September 28, 2014
Tom Shanahan, S.J.

Creighton's University Relations
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Twenty-sixth Sunday in Ordinary Time
Lectionary: 136

Ezekiel 18:25-28
Psalm 25:4-5, 8-9, 10, 14
Philippians 2:1-11
Matthew 21:28-32

Praying Ordinary Time

Today’s second reading, a passage from St. Paul’s letter to the Philippians, contains a hymn that early Christians presumably sung as they gathered to celebrate the Eucharist.  The hymn expresses a fundamental reality of our Christian lives: that Jesus is God and at the same time Jesus is a human being.

Paul’s message to the Philippians is that they are to imitate Christ’s humility, “he humbled himself . . .  even to his cruel death on the cross.”  Paul is saying to them in effect, ‘this is how Christ lived his life – now you Philippians (and you and me in the twenty-first century) go out and do the same for others – imitate the humility of Christ’.  What a wonderful challenge.

Jesus’ humility led him to undertake the mission from God to be the savior of humankind.  Jesus, Second Person of the Blessed Trinity, becomes like us in all things and makes it possible for us to enter into an ongoing relationship with God. 

In many respects, humility is a forgotten virtue in a world that tells us that success, wealth and power are what we need to pursue.  And that the humble folks are fools.  So what is humility and how does it operate in our lives as Christians today?
Many of us learned a kind of half-humility that led to seeing ourselves as not-quite-good-enough.  That attitude is clearly not productive in any part of our lives, especially in our relation with God.  Humility is the opposite of the I’m no good attitude.  That’s what is meant by false humility.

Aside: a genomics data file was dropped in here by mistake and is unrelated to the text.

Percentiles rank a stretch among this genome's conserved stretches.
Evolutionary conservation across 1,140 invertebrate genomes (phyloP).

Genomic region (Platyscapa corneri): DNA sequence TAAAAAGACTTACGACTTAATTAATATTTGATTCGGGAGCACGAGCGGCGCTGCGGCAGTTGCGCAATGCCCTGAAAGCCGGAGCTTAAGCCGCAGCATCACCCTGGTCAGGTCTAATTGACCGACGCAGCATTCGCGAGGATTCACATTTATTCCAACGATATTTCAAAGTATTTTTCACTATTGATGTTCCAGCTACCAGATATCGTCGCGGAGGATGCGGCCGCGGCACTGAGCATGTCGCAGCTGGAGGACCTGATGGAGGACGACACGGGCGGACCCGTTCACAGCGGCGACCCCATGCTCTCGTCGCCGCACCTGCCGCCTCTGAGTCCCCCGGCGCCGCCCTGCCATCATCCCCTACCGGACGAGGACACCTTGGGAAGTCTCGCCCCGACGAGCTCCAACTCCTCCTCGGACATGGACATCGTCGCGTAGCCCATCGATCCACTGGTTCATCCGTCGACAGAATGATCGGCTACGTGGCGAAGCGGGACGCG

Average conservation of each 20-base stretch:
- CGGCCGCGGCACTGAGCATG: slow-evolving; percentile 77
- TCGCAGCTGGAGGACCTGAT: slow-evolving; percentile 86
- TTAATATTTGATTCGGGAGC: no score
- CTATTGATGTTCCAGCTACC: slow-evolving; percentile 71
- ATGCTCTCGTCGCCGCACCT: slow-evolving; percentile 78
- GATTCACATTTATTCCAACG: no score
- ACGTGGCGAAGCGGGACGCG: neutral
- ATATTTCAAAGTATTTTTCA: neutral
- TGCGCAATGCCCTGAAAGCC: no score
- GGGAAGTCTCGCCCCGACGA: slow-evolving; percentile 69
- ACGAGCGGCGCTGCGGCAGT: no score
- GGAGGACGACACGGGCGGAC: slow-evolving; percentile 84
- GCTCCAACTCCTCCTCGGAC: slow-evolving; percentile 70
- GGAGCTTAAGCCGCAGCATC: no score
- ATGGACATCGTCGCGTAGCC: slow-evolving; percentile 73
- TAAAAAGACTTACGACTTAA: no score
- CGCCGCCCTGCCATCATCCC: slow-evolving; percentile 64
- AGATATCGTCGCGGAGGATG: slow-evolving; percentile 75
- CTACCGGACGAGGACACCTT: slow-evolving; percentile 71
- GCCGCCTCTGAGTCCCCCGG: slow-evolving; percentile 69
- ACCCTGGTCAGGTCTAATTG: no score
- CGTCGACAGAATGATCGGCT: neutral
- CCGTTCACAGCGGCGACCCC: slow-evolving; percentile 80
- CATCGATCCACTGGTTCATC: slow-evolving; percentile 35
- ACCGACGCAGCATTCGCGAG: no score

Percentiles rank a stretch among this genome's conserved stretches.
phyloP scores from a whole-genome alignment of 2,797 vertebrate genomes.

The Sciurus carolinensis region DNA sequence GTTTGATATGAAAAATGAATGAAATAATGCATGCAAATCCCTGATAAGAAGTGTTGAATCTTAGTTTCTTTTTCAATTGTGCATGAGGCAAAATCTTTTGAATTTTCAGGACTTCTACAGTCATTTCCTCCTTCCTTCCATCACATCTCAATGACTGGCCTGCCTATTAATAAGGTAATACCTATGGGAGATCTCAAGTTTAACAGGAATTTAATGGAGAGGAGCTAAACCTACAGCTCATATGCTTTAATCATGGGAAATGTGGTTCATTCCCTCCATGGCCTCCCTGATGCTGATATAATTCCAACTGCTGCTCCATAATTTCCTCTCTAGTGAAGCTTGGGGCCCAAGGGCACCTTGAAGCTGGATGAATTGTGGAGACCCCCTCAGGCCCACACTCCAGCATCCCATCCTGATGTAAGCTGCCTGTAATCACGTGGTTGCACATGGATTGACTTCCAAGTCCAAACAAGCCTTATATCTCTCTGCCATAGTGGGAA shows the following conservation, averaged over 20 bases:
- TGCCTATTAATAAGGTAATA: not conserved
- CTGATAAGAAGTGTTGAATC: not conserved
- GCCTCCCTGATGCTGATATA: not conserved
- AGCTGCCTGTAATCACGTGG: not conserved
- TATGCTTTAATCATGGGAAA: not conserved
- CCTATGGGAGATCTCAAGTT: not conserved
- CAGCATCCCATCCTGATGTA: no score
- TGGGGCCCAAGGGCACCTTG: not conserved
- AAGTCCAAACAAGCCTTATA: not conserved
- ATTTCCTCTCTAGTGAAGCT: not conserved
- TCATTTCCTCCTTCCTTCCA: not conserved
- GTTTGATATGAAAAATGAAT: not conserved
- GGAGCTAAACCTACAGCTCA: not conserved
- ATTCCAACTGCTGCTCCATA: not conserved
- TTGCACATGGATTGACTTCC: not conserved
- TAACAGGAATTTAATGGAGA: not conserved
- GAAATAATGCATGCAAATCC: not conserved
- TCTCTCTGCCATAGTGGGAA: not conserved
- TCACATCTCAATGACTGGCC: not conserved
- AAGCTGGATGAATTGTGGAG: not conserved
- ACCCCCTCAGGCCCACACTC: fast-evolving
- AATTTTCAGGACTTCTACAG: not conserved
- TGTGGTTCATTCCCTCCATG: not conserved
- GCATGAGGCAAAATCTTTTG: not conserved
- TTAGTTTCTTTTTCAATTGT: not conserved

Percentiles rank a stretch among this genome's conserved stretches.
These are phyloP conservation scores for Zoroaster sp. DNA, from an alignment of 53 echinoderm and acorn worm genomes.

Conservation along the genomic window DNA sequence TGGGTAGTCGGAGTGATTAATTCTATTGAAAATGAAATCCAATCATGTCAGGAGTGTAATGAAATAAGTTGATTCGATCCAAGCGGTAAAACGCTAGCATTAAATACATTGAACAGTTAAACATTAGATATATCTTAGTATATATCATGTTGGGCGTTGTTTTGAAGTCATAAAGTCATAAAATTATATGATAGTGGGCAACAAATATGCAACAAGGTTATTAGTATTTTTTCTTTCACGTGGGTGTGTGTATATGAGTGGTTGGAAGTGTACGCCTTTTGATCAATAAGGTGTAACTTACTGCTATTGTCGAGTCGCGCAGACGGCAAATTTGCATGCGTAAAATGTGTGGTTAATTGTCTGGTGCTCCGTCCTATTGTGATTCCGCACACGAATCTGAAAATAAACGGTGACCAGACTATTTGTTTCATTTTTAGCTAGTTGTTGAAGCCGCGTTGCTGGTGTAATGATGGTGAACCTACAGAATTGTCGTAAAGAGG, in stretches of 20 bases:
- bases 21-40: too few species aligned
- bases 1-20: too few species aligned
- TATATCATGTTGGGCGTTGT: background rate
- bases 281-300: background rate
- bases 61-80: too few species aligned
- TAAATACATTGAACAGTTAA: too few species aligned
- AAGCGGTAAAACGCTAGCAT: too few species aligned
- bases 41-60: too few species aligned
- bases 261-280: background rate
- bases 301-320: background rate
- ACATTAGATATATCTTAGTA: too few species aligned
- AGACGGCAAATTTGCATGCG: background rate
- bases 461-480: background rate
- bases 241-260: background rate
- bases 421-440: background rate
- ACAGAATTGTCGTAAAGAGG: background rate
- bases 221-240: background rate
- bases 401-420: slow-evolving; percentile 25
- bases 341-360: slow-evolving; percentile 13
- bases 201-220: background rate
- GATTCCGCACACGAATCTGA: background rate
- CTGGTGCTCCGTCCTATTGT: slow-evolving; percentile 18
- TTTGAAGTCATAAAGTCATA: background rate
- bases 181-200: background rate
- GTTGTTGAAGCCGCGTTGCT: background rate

Spiritual writers tell us that humility is truth: recognizing God as God; that I am not god; and that one of the deepest calls we have is to recognize God is the giver of all the good gifts we are endowed with.  The truth of our lives in Christ is our giftedness and the persistence to humbly use our gifts for others.  Gifts are not meant for us alone but, like God’s own actions, to be shared with those who call it out of us.

We all know people of true humility.  They are those rare ones that make us feel good about ourselves and make us happy that we know them.  They are the Christed ones that make a difference in our world.  And they do it quietly and humbly.  That’s what Paul is challenging the Philippians to – look to Christ and BE like him especially in his humility

Lord, teach me humility.  Give me the grace to acknowledge you in the many gifts that you have showered on me.  YOU are in those gifts and through them let me be grateful that you called me into your own wonderful light.  Help me to give back to you the gifts that you’ve given me for service of others as you served so magnificently in your life, death and resurrection.  Teach me your humility.

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